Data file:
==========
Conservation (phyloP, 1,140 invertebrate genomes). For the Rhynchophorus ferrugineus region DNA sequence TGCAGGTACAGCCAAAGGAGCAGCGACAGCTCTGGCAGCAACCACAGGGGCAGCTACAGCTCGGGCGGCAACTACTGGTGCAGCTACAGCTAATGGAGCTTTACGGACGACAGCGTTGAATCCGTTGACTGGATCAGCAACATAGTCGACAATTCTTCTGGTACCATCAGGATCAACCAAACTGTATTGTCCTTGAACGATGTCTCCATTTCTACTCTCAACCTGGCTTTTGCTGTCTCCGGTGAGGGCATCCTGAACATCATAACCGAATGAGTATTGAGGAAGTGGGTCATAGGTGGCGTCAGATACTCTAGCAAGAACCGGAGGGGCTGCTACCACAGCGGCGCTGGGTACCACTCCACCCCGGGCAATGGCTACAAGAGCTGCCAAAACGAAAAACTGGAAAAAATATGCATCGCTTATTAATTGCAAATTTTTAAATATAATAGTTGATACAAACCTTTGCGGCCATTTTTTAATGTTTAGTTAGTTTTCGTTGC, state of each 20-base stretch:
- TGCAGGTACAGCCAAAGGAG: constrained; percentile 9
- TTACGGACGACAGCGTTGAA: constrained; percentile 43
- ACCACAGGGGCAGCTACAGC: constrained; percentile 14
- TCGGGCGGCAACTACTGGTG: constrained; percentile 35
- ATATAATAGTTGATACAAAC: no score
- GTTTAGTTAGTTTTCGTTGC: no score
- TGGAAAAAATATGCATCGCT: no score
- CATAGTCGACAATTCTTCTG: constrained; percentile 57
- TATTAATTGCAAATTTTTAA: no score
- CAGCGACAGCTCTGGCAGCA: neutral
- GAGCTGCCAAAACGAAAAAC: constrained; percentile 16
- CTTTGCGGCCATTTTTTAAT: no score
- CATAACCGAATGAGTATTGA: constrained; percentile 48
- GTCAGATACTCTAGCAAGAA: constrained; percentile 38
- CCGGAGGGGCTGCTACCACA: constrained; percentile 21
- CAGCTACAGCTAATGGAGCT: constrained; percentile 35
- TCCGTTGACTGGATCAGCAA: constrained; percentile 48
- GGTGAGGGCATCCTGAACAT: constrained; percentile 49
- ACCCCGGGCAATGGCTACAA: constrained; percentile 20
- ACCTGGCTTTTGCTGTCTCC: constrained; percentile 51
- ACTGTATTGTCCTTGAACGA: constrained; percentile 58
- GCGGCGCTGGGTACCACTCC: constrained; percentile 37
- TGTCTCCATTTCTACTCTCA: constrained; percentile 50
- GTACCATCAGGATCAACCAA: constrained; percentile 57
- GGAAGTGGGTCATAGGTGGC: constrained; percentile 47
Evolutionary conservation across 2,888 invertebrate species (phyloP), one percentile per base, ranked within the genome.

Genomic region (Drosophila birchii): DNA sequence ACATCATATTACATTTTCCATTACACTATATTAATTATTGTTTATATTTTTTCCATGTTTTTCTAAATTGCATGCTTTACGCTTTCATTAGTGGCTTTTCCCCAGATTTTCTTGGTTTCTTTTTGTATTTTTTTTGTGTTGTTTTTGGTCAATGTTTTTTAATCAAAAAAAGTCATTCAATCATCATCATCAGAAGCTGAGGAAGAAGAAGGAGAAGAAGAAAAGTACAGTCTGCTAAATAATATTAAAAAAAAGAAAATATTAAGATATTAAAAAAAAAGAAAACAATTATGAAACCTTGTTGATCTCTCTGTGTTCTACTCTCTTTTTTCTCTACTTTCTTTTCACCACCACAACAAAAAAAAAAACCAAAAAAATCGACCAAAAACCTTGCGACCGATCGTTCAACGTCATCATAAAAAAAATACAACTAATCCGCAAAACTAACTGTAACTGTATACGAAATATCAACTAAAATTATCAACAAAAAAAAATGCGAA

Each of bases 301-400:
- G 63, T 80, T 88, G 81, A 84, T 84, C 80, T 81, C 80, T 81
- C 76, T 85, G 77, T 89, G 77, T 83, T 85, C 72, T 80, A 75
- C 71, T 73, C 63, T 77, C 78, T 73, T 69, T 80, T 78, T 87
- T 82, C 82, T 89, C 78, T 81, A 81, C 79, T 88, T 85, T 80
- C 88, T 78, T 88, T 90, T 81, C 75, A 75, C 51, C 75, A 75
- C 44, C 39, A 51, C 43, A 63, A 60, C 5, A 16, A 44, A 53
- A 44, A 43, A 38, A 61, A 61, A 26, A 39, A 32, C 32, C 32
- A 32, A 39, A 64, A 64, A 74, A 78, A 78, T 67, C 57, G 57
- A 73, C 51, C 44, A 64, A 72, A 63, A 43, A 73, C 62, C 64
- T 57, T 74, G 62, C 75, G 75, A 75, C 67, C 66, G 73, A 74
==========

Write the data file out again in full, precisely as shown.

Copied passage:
Conservation (phyloP, 1,140 invertebrate genomes). For the Rhynchophorus ferrugineus region DNA sequence TGCAGGTACAGCCAAAGGAGCAGCGACAGCTCTGGCAGCAACCACAGGGGCAGCTACAGCTCGGGCGGCAACTACTGGTGCAGCTACAGCTAATGGAGCTTTACGGACGACAGCGTTGAATCCGTTGACTGGATCAGCAACATAGTCGACAATTCTTCTGGTACCATCAGGATCAACCAAACTGTATTGTCCTTGAACGATGTCTCCATTTCTACTCTCAACCTGGCTTTTGCTGTCTCCGGTGAGGGCATCCTGAACATCATAACCGAATGAGTATTGAGGAAGTGGGTCATAGGTGGCGTCAGATACTCTAGCAAGAACCGGAGGGGCTGCTACCACAGCGGCGCTGGGTACCACTCCACCCCGGGCAATGGCTACAAGAGCTGCCAAAACGAAAAACTGGAAAAAATATGCATCGCTTATTAATTGCAAATTTTTAAATATAATAGTTGATACAAACCTTTGCGGCCATTTTTTAATGTTTAGTTAGTTTTCGTTGC, state of each 20-base stretch:
- TGCAGGTACAGCCAAAGGAG: constrained; percentile 9
- TTACGGACGACAGCGTTGAA: constrained; percentile 43
- ACCACAGGGGCAGCTACAGC: constrained; percentile 14
- TCGGGCGGCAACTACTGGTG: constrained; percentile 35
- ATATAATAGTTGATACAAAC: no score
- GTTTAGTTAGTTTTCGTTGC: no score
- TGGAAAAAATATGCATCGCT: no score
- CATAGTCGACAATTCTTCTG: constrained; percentile 57
- TATTAATTGCAAATTTTTAA: no score
- CAGCGACAGCTCTGGCAGCA: neutral
- GAGCTGCCAAAACGAAAAAC: constrained; percentile 16
- CTTTGCGGCCATTTTTTAAT: no score
- CATAACCGAATGAGTATTGA: constrained; percentile 48
- GTCAGATACTCTAGCAAGAA: constrained; percentile 38
- CCGGAGGGGCTGCTACCACA: constrained; percentile 21
- CAGCTACAGCTAATGGAGCT: constrained; percentile 35
- TCCGTTGACTGGATCAGCAA: constrained; percentile 48
- GGTGAGGGCATCCTGAACAT: constrained; percentile 49
- ACCCCGGGCAATGGCTACAA: constrained; percentile 20
- ACCTGGCTTTTGCTGTCTCC: constrained; percentile 51
- ACTGTATTGTCCTTGAACGA: constrained; percentile 58
- GCGGCGCTGGGTACCACTCC: constrained; percentile 37
- TGTCTCCATTTCTACTCTCA: constrained; percentile 50
- GTACCATCAGGATCAACCAA: constrained; percentile 57
- GGAAGTGGGTCATAGGTGGC: constrained; percentile 47
Evolutionary conservation across 2,888 invertebrate species (phyloP), one percentile per base, ranked within the genome.

Genomic region (Drosophila birchii): DNA sequence ACATCATATTACATTTTCCATTACACTATATTAATTATTGTTTATATTTTTTCCATGTTTTTCTAAATTGCATGCTTTACGCTTTCATTAGTGGCTTTTCCCCAGATTTTCTTGGTTTCTTTTTGTATTTTTTTTGTGTTGTTTTTGGTCAATGTTTTTTAATCAAAAAAAGTCATTCAATCATCATCATCAGAAGCTGAGGAAGAAGAAGGAGAAGAAGAAAAGTACAGTCTGCTAAATAATATTAAAAAAAAGAAAATATTAAGATATTAAAAAAAAAGAAAACAATTATGAAACCTTGTTGATCTCTCTGTGTTCTACTCTCTTTTTTCTCTACTTTCTTTTCACCACCACAACAAAAAAAAAAACCAAAAAAATCGACCAAAAACCTTGCGACCGATCGTTCAACGTCATCATAAAAAAAATACAACTAATCCGCAAAACTAACTGTAACTGTATACGAAATATCAACTAAAATTATCAACAAAAAAAAATGCGAA

Each of bases 301-400:
- G 63, T 80, T 88, G 81, A 84, T 84, C 80, T 81, C 80, T 81
- C 76, T 85, G 77, T 89, G 77, T 83, T 85, C 72, T 80, A 75
- C 71, T 73, C 63, T 77, C 78, T 73, T 69, T 80, T 78, T 87
- T 82, C 82, T 89, C 78, T 81, A 81, C 79, T 88, T 85, T 80
- C 88, T 78, T 88, T 90, T 81, C 75, A 75, C 51, C 75, A 75
- C 44, C 39, A 51, C 43, A 63, A 60, C 5, A 16, A 44, A 53
- A 44, A 43, A 38, A 61, A 61, A 26, A 39, A 32, C 32, C 32
- A 32, A 39, A 64, A 64, A 74, A 78, A 78, T 67, C 57, G 57
- A 73, C 51, C 44, A 64, A 72, A 63, A 43, A 73, C 62, C 64
- T 57, T 74, G 62, C 75, G 75, A 75, C 67, C 66, G 73, A 74